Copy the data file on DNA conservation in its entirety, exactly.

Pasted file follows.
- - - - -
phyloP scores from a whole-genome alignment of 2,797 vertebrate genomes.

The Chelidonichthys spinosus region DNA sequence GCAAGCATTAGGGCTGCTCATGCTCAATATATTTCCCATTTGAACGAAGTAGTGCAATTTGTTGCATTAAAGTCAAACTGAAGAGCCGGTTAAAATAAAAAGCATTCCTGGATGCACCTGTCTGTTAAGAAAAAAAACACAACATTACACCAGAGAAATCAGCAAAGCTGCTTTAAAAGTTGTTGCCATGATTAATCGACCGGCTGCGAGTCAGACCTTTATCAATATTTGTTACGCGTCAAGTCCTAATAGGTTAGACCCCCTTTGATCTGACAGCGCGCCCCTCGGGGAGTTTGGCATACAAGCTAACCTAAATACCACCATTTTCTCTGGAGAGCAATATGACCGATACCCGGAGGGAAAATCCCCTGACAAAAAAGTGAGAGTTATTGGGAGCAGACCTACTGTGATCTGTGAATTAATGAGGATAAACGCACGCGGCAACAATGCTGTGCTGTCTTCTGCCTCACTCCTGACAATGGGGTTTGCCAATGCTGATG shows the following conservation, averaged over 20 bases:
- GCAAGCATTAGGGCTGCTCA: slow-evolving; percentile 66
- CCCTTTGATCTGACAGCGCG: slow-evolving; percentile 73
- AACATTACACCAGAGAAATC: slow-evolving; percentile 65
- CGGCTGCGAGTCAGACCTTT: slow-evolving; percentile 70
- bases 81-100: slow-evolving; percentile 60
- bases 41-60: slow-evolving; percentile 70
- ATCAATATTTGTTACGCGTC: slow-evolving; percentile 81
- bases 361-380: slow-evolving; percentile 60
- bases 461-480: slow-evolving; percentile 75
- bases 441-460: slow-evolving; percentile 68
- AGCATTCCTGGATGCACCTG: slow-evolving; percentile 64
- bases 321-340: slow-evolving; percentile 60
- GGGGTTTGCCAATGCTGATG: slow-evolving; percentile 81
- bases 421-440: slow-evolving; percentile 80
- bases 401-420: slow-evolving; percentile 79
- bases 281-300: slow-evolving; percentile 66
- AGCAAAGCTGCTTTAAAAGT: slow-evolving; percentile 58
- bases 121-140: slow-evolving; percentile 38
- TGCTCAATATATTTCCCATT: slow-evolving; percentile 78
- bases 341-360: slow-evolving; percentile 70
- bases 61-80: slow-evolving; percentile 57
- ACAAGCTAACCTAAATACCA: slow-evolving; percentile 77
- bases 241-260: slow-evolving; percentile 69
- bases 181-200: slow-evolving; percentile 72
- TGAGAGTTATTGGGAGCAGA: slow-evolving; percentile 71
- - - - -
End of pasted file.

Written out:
phyloP scores from a whole-genome alignment of 2,797 vertebrate genomes.

The Chelidonichthys spinosus region DNA sequence GCAAGCATTAGGGCTGCTCATGCTCAATATATTTCCCATTTGAACGAAGTAGTGCAATTTGTTGCATTAAAGTCAAACTGAAGAGCCGGTTAAAATAAAAAGCATTCCTGGATGCACCTGTCTGTTAAGAAAAAAAACACAACATTACACCAGAGAAATCAGCAAAGCTGCTTTAAAAGTTGTTGCCATGATTAATCGACCGGCTGCGAGTCAGACCTTTATCAATATTTGTTACGCGTCAAGTCCTAATAGGTTAGACCCCCTTTGATCTGACAGCGCGCCCCTCGGGGAGTTTGGCATACAAGCTAACCTAAATACCACCATTTTCTCTGGAGAGCAATATGACCGATACCCGGAGGGAAAATCCCCTGACAAAAAAGTGAGAGTTATTGGGAGCAGACCTACTGTGATCTGTGAATTAATGAGGATAAACGCACGCGGCAACAATGCTGTGCTGTCTTCTGCCTCACTCCTGACAATGGGGTTTGCCAATGCTGATG shows the following conservation, averaged over 20 bases:
- GCAAGCATTAGGGCTGCTCA: slow-evolving; percentile 66
- CCCTTTGATCTGACAGCGCG: slow-evolving; percentile 73
- AACATTACACCAGAGAAATC: slow-evolving; percentile 65
- CGGCTGCGAGTCAGACCTTT: slow-evolving; percentile 70
- bases 81-100: slow-evolving; percentile 60
- bases 41-60: slow-evolving; percentile 70
- ATCAATATTTGTTACGCGTC: slow-evolving; percentile 81
- bases 361-380: slow-evolving; percentile 60
- bases 461-480: slow-evolving; percentile 75
- bases 441-460: slow-evolving; percentile 68
- AGCATTCCTGGATGCACCTG: slow-evolving; percentile 64
- bases 321-340: slow-evolving; percentile 60
- GGGGTTTGCCAATGCTGATG: slow-evolving; percentile 81
- bases 421-440: slow-evolving; percentile 80
- bases 401-420: slow-evolving; percentile 79
- bases 281-300: slow-evolving; percentile 66
- AGCAAAGCTGCTTTAAAAGT: slow-evolving; percentile 58
- bases 121-140: slow-evolving; percentile 38
- TGCTCAATATATTTCCCATT: slow-evolving; percentile 78
- bases 341-360: slow-evolving; percentile 70
- bases 61-80: slow-evolving; percentile 57
- ACAAGCTAACCTAAATACCA: slow-evolving; percentile 77
- bases 241-260: slow-evolving; percentile 69
- bases 181-200: slow-evolving; percentile 72
- TGAGAGTTATTGGGAGCAGA: slow-evolving; percentile 71